Borzello, 44, enters his fourth season with the Cubs and his second in an expanded role of catching and strategy coach. Prior to joining Chicago, he spent four seasons (2008-11) with the Los Angeles Dodgers as their bullpen catcher, a stint that followed 12 years in the New York Yankees organization starting in 1996 (roles included bullpen catcher and batting practice pitcher). Overall, Borzello has 19 years of experience with three major league clubs.
Castro, 56, returns for his second season as the club’s quality assurance coach after spending the previous 25 years as a minor league hitting coordinator or hitting coach in the Kansas City, Seattle, Florida, San Diego and Montreal organizations. He also served an interim stint as Seattle’s major league hitting coach in 2008.
Font, 36, returns for his 21st season in the Cubs organization, his fourth at the major league level. Font played in the Cubs system for six seasons from 1995-2000 before becoming a Single-A Daytona staff assistant in 2001. He served the Cubs as a minor league manager, hitting coach and coordinator from 2002-11.
(Photo by Duane Burleson/Getty Images)
The Cubs claimed left-handed pitcher Joseph Ortiz off waivers from the Rangers Monday, moving the team’s 40-man roster to 40 players.
The 24-year-old Ortiz went 2-2 with a 4.23 ERA (21 ER/44.2 IP) in 32 relief appearances for the Rangers in 2013 before being limited to only 15 minor league appearances last season due to a fractured left foot. The southpaw began the 2014 season on the 60-day disabled list and made two rehab appearances with the organization’s Rookie League club in Arizona in July before completing his campaign with 13 relief outings with Double-A Frisco (0-2, one save, 4.50 ERA).
A native of Venezuela, Ortiz originally signed with Texas as a nondrafted free agent on August 28, 2006. He is 18-15 with 31 saves and a 2.44 ERA (87 ER/320.2 IP) in 217 relief appearances covering eight minor league seasons.
The Cubs agreed with Eugene (Ore.) Friday on a new Player Development Contract to become the organization’s Single-A Northwest League affiliate. Eugene previously was affiliated with the Cubs in 1999-2000. The contract runs through the 2016 season.
“We are looking forward to working with Allan Benavides and the entire Emeralds organization, and are eager to begin working with the local community,” said Jason McLeod, the Cubs senior vice president of scouting and player development. “The Eugene ballclub offers a first-class facility at the University of Oregon—one of the most impressive facilities in short-season baseball.”
The Eugene Emeralds have been an affiliate of the San Diego Padres since 2001. The club began play as an independent team in the inaugural Northwest League in 1955, and has since partnered with nine major league organizations in its 60-year history. A three-time Northwest League champion, the Emeralds moved into their current ballpark, PK Park, in 2010.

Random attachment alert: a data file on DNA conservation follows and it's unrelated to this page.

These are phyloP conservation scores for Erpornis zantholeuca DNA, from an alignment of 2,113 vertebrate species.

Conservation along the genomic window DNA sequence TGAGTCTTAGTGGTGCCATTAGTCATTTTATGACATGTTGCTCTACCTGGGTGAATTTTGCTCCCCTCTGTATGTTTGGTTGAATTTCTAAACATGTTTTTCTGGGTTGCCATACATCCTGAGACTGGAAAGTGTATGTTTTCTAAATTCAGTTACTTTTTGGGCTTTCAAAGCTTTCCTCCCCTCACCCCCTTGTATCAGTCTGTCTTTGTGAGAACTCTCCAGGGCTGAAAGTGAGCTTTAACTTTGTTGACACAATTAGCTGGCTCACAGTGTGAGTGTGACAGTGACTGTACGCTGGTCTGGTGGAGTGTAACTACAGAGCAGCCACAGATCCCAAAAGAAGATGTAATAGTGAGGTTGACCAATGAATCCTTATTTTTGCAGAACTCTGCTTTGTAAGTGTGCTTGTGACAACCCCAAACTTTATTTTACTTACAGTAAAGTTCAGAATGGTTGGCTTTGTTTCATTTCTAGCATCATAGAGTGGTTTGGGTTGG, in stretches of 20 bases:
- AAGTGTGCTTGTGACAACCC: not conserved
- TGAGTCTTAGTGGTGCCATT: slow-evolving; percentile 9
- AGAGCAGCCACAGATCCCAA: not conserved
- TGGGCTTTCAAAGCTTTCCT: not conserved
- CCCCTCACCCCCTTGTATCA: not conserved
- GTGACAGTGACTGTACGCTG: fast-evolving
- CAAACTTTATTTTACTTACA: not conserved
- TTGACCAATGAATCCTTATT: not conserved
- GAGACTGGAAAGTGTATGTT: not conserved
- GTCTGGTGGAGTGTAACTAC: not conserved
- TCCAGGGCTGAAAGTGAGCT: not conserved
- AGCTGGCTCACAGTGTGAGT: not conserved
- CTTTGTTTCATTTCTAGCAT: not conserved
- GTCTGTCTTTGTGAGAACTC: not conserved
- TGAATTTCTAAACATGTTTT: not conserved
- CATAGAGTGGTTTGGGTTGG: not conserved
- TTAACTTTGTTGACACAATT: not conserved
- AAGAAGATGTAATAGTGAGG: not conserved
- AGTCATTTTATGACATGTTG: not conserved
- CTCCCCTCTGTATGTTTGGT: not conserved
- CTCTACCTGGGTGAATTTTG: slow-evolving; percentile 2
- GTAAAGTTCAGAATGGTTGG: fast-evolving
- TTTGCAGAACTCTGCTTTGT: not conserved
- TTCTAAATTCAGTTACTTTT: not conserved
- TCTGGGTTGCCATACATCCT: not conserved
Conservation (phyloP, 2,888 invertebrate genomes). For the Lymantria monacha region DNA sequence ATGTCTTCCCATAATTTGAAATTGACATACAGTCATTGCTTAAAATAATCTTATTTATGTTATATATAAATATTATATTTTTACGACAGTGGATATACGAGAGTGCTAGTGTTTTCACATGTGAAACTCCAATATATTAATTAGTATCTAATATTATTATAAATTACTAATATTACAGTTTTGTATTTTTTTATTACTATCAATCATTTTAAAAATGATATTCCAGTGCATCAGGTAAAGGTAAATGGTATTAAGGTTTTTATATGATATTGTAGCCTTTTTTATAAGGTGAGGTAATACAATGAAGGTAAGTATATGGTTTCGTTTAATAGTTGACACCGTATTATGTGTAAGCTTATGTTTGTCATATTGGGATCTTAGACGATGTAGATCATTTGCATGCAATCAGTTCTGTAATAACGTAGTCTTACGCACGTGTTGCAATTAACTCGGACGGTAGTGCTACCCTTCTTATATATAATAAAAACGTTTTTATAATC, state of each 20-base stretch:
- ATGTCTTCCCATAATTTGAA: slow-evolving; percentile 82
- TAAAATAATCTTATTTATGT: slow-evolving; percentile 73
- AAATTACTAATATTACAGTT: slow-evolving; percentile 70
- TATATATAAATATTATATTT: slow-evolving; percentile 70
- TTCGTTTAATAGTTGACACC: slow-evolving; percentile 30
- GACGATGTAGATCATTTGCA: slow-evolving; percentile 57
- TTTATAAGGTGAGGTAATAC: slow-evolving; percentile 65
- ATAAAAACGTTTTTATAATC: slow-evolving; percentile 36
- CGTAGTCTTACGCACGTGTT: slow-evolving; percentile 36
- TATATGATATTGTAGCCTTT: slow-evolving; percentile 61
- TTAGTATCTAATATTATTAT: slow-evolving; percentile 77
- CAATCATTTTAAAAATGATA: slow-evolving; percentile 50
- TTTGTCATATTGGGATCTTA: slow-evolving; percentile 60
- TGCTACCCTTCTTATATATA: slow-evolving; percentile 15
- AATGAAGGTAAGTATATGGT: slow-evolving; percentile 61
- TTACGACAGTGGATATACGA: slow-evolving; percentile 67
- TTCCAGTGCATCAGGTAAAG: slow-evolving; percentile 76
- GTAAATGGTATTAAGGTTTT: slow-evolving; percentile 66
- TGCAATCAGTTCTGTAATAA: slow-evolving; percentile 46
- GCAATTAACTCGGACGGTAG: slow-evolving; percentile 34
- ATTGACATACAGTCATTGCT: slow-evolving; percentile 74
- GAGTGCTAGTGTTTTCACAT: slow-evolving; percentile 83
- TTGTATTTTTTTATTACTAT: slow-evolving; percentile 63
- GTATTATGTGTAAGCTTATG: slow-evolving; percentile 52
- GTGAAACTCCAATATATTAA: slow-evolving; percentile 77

“The Emeralds could not be happier to announce this new partnership with the Cubs,” said Emeralds General Manager Allan Benavides. “We are excited to introduce a new brand of baseball at PK Park and look forward to a long-lasting relationship as the Cubs Northwest League affiliate.”
(Photo by Brian Kersey/Getty Images)
The Cubs recalled infielder Mike Olt from his rehab assignment in Single-A Kane County Friday. He will be available for the club this afternoon when it begins its series against the Pirates.
The 26-year-old Olt was a member of Chicago’s Opening Day roster and batted .139 (26-for-187) with 12 homers, four doubles and 30 RBI in 72 games before being optioned to Triple-A Iowa on July 22. Despite spending the last six weeks in the minor leagues, Olt is still tied for the National League lead among rookies in home runs and is tied for sixth in RBI.
Olt batted .302 (32-for-106) with seven homers, nine doubles and 24 RBI in 28 games before suffering a hamstring strain. He rehabbed the last two days with Kane County, hitting a home run in each game.
He was acquired by the Cubs last summer from Texas as part of the trade that sent pitcher Matt Garza to the Rangers. Olt was originally selected by the Rangers with the 49th overall pick of the 2010 draft (supplemental round).
Jorge Soler will make his first major league start Wednesday. (Photo by Stephen Green)
The Cubs recalled outfielder Jorge Soler and infielder Logan Watkins from Triple-A Iowa Wednesday afternoon, placing outfielders Justin Ruggiano and Ryan Sweeney on the 15-day disabled list with left ankle inflammation and a left hamstring strain, respectively.
Soler, 22, was the organization’s No. 5 preseason prospect, according to Baseball America and ranked the No. 49 prospect in all of baseball prior to the season. The right-handed batter and thrower combined to hit .340/.432/.700 (AVG/OBP/SLG) with 23 doubles, 15 home runs and 57 RBI in 200 at-bats over 62 games this season across three minor league levels.